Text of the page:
We have previously shown that the extracellularly regulated kinases (ERKs 1 and 2), also known as p44 and p42 MAPKs, are rapidly activated in a sustained manner upon cutting cartilage (25). This activation was due to the release of basic fibroblast growth factor (bFGF) from an extracellular heparan sulfate–bound pool. The existence of an extracellular pool led us to investigate the possibility that mechanical loading of cartilage might, by displacing components of the extracellular matrix, cause an FGF-dependent activation of ERK and consequent changes in gene expression.
Porcine articular cartilage was from either the metacarpophalangeal joints or the knee joints of 3–6-month-old pigs obtained from a local slaughterhouse within 16 hours of slaughter.
Antibodies to ERKs 1 and 2 (9122) and phosphorylated ERKs 1 and 2 (9101S) were from New England Biolabs (Beverly, MA). Neutralizing and immunoblotting antibodies to bFGF and recombinant platelet-derived growth factor (PDGF) were obtained from Upstate Biotechnology (Milton Keynes, UK). Secondary antibodies were purchased from Dako (Glostrup, Denmark). Recombinant bFGF was from PeproTech (Rocky Hill, NJ). Recombinant insulin-like growth factor 1 (IGF-1), epidermal growth factor (EGF), and vascular endothelial growth factor (VEGF) were from R&D Systems (Minneapolis, MN). Fibroblast growth factor receptor 1 (FGFR-1) inhibitor (SB 402451, also known as PD 173074) (26) was a generous gift of Stephen Skaper (Glaxo SmithKline, London, UK). Enhanced chemiluminescence (ECL) reagents and radioisotopes (35S-Met/Cys) were from Amersham Pharmacia Biotech (Little Chalfont, UK). Pronase E was from BDH Chemicals (Poole, UK). Collagenase 1A was from Sigma (Poole, UK). Dulbecco's modified Eagle's medium (DMEM) and fetal calf serum (FCS) were obtained from PAA Laboratories (Linz, Austria). All other reagents were the best available grade from Sigma.
Cartilage explants (0.125 gm) were cultured in DMEM (500 μl) with 25 mmoles of HEPES (25 mM), penicillin (100 units/ml), streptomycin (100 μg/ml), and amphotericin (2 μg/ml). Isolated chondrocytes were incubated in DMEM supplemented with 10% FCS.
Cartilage was incubated with Pronase E (1 mg/ml/gm of cartilage) for 30 minutes at 37°C, followed by collagenase (1 mg/ml/gm of cartilage) for 5 hours at 37°C. The digest was passed through a 70-μm cell strainer, then centrifuged at 1,400 revolutions per minute for 5 minutes. Pellets were washed, then resuspended in DMEM containing 10% FCS. Cells were counted and plated on 24-well plates (1.5 cm diameter) at a density of 1 million cells per well (100% confluent).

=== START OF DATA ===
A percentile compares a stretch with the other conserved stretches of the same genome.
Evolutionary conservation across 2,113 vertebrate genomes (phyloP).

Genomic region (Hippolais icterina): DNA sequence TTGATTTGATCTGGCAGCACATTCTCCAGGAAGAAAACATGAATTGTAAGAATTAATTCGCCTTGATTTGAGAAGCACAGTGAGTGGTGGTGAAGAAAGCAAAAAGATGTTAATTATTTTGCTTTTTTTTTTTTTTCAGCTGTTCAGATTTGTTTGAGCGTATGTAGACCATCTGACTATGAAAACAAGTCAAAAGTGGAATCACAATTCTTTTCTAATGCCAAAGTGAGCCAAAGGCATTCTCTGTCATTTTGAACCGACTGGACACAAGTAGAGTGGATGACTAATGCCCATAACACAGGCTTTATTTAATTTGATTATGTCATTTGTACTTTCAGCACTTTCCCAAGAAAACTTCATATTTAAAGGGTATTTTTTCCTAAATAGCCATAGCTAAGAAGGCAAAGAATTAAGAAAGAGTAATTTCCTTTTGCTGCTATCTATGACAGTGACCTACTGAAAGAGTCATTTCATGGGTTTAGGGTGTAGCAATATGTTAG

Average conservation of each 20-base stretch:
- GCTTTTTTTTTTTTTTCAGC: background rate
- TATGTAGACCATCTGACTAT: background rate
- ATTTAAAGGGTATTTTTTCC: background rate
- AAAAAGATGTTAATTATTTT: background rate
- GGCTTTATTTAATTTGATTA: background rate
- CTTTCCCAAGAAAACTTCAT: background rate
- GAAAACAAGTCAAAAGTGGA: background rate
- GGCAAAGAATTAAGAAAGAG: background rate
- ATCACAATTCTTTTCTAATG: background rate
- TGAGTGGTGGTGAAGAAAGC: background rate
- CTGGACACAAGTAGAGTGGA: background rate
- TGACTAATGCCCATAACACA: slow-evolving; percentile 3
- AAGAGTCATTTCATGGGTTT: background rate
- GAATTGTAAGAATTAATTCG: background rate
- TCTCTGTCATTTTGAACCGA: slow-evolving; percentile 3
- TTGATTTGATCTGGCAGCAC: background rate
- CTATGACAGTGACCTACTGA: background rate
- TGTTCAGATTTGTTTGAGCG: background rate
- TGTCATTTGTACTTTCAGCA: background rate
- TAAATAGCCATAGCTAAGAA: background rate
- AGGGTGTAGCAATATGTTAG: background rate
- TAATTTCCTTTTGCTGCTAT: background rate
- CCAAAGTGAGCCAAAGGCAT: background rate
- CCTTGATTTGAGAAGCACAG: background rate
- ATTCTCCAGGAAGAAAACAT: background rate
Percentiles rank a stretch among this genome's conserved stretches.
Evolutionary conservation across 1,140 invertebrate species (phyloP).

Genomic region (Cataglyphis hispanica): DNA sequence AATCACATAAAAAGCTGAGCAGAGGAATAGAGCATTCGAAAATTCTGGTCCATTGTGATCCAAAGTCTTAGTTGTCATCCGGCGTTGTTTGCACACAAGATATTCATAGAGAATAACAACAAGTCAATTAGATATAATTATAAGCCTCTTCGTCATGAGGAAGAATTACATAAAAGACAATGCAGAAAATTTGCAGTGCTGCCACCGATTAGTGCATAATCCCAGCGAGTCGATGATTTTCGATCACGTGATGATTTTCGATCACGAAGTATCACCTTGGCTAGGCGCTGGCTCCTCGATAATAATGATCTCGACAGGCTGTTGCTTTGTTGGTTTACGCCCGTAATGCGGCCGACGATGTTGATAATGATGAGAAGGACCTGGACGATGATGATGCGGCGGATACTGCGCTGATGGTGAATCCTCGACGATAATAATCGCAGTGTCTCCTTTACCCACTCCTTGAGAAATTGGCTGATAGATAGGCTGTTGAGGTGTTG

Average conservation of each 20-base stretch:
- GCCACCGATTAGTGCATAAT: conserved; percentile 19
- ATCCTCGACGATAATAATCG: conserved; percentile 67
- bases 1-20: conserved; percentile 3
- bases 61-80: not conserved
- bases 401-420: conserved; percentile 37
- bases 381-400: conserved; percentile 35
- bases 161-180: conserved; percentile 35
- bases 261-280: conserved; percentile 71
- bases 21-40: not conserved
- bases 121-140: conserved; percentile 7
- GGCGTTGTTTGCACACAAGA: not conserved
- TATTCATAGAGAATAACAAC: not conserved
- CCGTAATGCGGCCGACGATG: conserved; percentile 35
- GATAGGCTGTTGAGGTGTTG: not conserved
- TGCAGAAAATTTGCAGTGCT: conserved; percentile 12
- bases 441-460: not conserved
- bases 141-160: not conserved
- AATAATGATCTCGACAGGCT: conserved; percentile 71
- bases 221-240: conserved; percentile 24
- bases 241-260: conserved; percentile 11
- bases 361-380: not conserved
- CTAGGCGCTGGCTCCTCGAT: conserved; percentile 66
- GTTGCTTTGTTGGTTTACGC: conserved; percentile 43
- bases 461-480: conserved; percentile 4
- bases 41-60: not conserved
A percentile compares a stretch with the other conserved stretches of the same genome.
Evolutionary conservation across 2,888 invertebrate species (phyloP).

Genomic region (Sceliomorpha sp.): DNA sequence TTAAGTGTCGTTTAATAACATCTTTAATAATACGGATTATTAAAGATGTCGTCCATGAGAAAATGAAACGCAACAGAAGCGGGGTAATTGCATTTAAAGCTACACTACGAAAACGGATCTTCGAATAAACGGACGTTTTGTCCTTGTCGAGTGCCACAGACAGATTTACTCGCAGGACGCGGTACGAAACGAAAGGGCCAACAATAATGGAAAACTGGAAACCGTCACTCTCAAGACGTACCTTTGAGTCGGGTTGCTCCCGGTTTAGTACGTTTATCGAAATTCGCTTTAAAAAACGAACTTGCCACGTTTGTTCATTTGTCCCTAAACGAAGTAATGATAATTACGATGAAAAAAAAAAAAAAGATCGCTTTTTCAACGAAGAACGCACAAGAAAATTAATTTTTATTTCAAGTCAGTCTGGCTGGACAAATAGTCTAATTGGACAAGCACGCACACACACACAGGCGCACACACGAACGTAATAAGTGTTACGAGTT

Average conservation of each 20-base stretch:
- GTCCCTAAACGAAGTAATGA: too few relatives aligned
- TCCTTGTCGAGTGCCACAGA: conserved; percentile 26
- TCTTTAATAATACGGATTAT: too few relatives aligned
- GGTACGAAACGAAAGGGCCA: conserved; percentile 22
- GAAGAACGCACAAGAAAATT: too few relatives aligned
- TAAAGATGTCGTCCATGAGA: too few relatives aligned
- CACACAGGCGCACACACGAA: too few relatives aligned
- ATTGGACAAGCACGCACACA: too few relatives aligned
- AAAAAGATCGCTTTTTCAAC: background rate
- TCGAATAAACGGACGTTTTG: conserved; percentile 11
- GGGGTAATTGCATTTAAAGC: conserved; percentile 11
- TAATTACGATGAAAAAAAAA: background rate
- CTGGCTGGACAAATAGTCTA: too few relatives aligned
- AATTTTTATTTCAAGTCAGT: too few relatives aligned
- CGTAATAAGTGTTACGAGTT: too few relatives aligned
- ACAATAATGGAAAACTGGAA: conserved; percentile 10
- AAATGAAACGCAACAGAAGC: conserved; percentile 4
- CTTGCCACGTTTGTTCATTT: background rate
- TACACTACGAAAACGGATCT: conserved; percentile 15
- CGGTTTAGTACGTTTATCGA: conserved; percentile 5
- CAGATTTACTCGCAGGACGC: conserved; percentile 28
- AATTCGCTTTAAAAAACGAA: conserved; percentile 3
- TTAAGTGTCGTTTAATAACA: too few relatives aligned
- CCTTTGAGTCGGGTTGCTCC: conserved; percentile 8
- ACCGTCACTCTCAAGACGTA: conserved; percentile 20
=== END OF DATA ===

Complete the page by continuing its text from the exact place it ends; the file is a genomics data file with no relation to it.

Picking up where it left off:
Metacarpal bones with intact articular cartilage were dissected from porcine feet within 16 hours of slaughter. Two metacarpal bones, which were fused, were embedded in cement and placed in a humidified chamber at 37°C for 1 hour to equilibrate (Figure 1). The cartilage was loaded using an Instron 5565 materials-testing machine (Instron, High Wycombe, UK) with a custom-made loading device carrying a ball-bearing probe, which fit the concave shape of the articular surface. For each metacarpal bone, one surface was loaded and the other was used as a control. Cartilage was dynamically loaded (1 second on, 1 second off for 2 minutes), with peak loads ranging from 62.5 to 250N using an Instron Merlin computer control system. Pressure-sensitive paper (Fuji Photo Film Company, Kanagawa, Japan) confirmed good coverage (∼100 mm2) by the probe, and stress was estimated to be between 0.6 and 2.5 mPa. Following loading, metacarpals were left at 37°C for 20 minutes, or for the times specified, then dissected rapidly into lysis buffer (1% Nonidet P40, 0.5% sodium deoxycholate, 0.1% sodium dodecyl sulfate [SDS], 50 mM Tris, pH 7.4, 150 mM NaCl, 1 mM EDTA, 10 mM NaF, 25 mM β-glycerophosphate, 10 mM tetrasodium pyrophosphate, 1 mM sodium vanadate, supplemented with fresh protease inhibitors) on ice. After 1 hour, lysates were removed and examined for the presence of phosphorylated and total ERKs by Western blot analysis.